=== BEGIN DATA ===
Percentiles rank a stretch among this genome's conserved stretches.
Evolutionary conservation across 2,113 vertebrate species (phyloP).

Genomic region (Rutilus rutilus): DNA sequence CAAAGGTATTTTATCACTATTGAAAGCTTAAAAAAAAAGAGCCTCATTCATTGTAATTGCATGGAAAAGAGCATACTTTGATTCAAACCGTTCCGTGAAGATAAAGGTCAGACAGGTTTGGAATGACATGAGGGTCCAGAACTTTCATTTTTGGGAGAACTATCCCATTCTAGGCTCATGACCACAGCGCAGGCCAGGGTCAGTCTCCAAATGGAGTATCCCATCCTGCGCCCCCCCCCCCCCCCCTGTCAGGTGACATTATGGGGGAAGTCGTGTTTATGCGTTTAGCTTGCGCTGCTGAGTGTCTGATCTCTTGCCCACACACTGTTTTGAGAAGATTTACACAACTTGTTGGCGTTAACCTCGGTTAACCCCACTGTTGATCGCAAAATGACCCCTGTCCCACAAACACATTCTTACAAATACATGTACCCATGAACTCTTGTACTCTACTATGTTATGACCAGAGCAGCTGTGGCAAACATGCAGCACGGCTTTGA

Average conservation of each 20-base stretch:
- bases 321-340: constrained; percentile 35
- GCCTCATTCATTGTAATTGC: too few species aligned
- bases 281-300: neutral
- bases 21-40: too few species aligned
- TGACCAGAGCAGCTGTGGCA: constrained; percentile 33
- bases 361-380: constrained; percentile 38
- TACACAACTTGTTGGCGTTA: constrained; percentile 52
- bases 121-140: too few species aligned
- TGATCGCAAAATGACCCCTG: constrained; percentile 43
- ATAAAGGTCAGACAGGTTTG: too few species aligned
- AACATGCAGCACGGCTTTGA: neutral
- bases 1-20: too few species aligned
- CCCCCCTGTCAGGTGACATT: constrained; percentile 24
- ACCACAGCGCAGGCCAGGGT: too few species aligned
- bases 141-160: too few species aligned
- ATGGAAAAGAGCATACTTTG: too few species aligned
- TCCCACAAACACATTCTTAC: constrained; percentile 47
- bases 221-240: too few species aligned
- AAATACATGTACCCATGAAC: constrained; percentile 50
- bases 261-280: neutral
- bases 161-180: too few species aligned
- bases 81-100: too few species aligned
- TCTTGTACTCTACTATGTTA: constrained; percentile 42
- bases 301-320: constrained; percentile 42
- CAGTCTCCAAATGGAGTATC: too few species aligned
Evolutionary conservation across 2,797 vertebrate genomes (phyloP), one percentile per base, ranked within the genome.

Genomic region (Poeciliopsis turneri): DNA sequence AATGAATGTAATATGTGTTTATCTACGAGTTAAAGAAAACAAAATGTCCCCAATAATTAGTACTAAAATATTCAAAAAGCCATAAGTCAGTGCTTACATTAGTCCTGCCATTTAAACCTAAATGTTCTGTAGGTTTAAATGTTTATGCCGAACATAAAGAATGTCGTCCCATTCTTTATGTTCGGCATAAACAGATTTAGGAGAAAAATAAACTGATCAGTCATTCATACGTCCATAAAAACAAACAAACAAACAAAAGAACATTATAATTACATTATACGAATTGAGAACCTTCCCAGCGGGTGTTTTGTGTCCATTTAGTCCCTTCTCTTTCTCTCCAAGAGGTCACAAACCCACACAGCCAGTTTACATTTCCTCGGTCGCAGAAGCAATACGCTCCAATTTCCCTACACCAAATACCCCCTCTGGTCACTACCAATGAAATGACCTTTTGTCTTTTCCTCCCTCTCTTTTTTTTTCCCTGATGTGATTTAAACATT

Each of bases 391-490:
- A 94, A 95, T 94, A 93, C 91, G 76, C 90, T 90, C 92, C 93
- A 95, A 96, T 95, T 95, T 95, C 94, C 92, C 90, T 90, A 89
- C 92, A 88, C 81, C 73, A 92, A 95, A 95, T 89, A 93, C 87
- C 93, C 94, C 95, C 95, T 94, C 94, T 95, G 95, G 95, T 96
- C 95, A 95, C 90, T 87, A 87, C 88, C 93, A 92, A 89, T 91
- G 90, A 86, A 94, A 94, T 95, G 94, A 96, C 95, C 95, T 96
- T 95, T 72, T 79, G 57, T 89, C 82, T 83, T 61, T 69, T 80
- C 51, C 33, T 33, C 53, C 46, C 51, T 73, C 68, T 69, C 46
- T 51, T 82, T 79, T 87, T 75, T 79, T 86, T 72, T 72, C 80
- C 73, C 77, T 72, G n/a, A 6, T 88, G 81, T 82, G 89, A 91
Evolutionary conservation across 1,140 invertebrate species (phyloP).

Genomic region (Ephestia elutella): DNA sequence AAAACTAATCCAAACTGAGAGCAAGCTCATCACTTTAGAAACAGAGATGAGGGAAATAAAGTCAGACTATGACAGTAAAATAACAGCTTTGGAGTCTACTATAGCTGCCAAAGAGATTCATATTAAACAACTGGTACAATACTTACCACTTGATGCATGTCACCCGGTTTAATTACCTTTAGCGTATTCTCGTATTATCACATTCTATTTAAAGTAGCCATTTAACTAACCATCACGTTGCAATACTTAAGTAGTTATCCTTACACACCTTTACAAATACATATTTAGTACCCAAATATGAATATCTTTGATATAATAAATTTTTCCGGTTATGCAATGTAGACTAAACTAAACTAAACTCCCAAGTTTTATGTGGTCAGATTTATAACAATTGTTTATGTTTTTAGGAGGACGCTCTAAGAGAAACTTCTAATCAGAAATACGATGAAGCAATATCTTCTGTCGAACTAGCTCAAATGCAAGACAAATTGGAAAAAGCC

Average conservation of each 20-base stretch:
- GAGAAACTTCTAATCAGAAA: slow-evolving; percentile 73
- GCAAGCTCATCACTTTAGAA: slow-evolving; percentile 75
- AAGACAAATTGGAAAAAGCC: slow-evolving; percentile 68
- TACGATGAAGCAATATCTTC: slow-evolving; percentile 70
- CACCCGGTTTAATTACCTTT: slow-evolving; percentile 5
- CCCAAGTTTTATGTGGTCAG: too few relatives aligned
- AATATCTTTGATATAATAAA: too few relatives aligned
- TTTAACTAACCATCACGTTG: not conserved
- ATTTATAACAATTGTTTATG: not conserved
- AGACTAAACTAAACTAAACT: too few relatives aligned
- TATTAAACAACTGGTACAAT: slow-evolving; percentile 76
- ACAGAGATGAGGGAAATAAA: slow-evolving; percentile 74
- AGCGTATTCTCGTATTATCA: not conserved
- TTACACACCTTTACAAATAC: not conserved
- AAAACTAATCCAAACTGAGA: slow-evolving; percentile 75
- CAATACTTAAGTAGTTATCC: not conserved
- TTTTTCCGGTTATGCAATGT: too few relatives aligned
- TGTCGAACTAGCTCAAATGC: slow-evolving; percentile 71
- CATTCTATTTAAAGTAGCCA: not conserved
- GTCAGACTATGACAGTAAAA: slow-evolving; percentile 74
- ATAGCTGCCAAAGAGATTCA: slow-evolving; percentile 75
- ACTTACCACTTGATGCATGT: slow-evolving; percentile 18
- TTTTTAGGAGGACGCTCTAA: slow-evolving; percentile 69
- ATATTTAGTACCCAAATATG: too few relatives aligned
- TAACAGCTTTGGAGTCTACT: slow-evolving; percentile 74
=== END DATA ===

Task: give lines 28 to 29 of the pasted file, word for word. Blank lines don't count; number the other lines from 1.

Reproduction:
- bases 301-320: constrained; percentile 42
- CAGTCTCCAAATGGAGTATC: too few species aligned